We are inspired by these interpretations of the Savior:
“The Chosen“ TV Series
Our family has been very moved as we watch this multi-season television drama about Jesus Christ. The series creator, Dallas Jenkins, wanted a more personal and intimate portrayal of the people who encountered Christ in order for viewers to see the Savior through their lens. Jenkins also worked to show Christ through a lens that is “personal, intimate, immediate.”[1
In the link below, the actor, Jonathan Roumie, discusses the “immense weight” he felt in portraying the Savior. Our family believes that Roumie’s portrayal helps us to see Christ as tender and approachable–even playful, full of humor, and infinite love.
Scene from “The Chosen” portraying Simon Peter and the miracle of the fishes. I love watching Christ’s and Peter’s reactions to each other–especially Peter’s realization that Jesus is indeed the Christ.
I love the reaction of Nicodemus as he gradually realizes the identity of the man he’s conversing with: Jesus the Christ. Nicodemus is a learned man and part of the Sanhedrin, yet his knowledge and position of prominence fade to black as the conversation intensifies. His humble reality and acceptance of Christ’s divine mission followed by his subsequent anguish are deeply moving reactions.
Erick Avari (the actor who plays Nicodemus) gives a gut-wrenching performance in this scene. Surely, Nicodemus personifies all of us in our dilemma to follow Christ at any personal cost. This scene is also reminiscent of Peter’s anguish after he thrice denied Christ.
Dallas Jenkins Interview
Morgan Jones hosts the podcast series, “All In” from LDS Living. She recently interviewed Dallas Jenkins, the director, co-writer, co-producer, and co-creator of “The Chosen.”
Here’s the introduction and the link to the interview:
“The Chosen” explores the life of Christ through the eyes of those who knew Him. The narrative multi-season show has received high praise from viewers and critics alike, earning a 9.8 out of 10 rating on IMDB. But with the praise, it has also attracted skeptics. Some don’t believe evangelical Christians should be working with Latter-day Saints on a show about Jesus or vice versa, and others believe scripture should only be portrayed exactly as it is written without creative liberties. The show’s writer and director, Dallas Jenkins, believes that exploring faith, especially in relation to the Savior, is something that requires trust. On this week’s episode, he shares the triumphs as well as the challenges of depicting the life of the Son of God. “Even though He spoke to crowds, He was always talking personally, and He was always seeking that personal relationship. And that’s what He wants from your heart. He wants that more than your accomplishments, and He wants that more than any kind of mass movement. He wants the personal.”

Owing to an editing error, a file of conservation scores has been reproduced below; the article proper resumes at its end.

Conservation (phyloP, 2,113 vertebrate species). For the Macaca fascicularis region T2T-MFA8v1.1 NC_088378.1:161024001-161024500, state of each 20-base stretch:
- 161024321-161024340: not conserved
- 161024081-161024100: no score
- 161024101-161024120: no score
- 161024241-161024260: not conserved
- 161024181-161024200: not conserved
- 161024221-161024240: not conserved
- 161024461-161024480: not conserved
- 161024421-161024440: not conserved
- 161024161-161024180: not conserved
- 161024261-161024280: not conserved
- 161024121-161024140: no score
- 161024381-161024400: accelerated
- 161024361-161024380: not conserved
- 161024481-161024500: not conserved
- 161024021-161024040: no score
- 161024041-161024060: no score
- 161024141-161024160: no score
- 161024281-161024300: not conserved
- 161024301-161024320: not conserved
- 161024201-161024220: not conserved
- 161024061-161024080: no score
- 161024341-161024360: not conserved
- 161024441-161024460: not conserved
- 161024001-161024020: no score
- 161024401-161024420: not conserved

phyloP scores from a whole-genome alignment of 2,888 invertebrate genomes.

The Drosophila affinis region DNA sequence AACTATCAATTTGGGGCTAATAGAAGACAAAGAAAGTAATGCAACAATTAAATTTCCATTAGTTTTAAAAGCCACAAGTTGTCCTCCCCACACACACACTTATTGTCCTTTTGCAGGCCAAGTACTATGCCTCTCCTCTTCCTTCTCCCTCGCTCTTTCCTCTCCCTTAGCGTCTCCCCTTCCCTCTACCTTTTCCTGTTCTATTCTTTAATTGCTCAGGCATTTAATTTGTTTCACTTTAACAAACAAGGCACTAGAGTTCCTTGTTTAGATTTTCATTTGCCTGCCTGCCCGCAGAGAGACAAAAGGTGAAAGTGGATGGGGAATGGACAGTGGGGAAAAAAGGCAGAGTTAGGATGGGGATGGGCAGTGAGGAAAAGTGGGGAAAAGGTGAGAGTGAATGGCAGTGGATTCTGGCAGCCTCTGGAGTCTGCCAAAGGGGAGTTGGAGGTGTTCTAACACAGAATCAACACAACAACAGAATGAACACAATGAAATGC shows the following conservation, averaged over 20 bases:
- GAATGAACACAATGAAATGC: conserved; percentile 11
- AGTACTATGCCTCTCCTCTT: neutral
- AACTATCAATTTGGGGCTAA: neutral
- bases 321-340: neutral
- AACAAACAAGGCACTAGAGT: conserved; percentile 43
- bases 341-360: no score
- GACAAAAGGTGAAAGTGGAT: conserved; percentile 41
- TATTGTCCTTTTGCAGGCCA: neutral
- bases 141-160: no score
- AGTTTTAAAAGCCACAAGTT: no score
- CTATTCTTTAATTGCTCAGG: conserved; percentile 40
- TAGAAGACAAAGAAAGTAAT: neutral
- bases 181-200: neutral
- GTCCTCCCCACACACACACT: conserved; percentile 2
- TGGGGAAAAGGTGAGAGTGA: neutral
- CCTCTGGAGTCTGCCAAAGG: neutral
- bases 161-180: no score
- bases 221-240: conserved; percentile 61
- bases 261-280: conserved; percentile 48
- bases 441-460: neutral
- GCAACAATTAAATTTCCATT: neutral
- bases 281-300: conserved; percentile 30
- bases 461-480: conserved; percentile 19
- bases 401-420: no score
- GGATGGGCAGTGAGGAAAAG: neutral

Akiane Kramarik Paintings
When she was 4-years-old, Akiane Kramarik says she had visions of Christ who encouraged her to draw and paint. At age 8, she painted Christ’s portrait and called the painting, “Prince of Peace.” I love this beautiful rendering of the Savior.
“Painting the Impossible”
Akiane narrates her own journey in this poignant video.
“How Jesus Saved His Own Portrait“
This video features the fascinating story of Akiane’s original painting: An unscrupulous art dealer stole the original causing Akiane much anguish and heartache. Eventually, the Lord’s intervention taught Akiane how He can turn her loss and suffering into something greater and more purposeful. Even more, the Lord can do the same for all of us.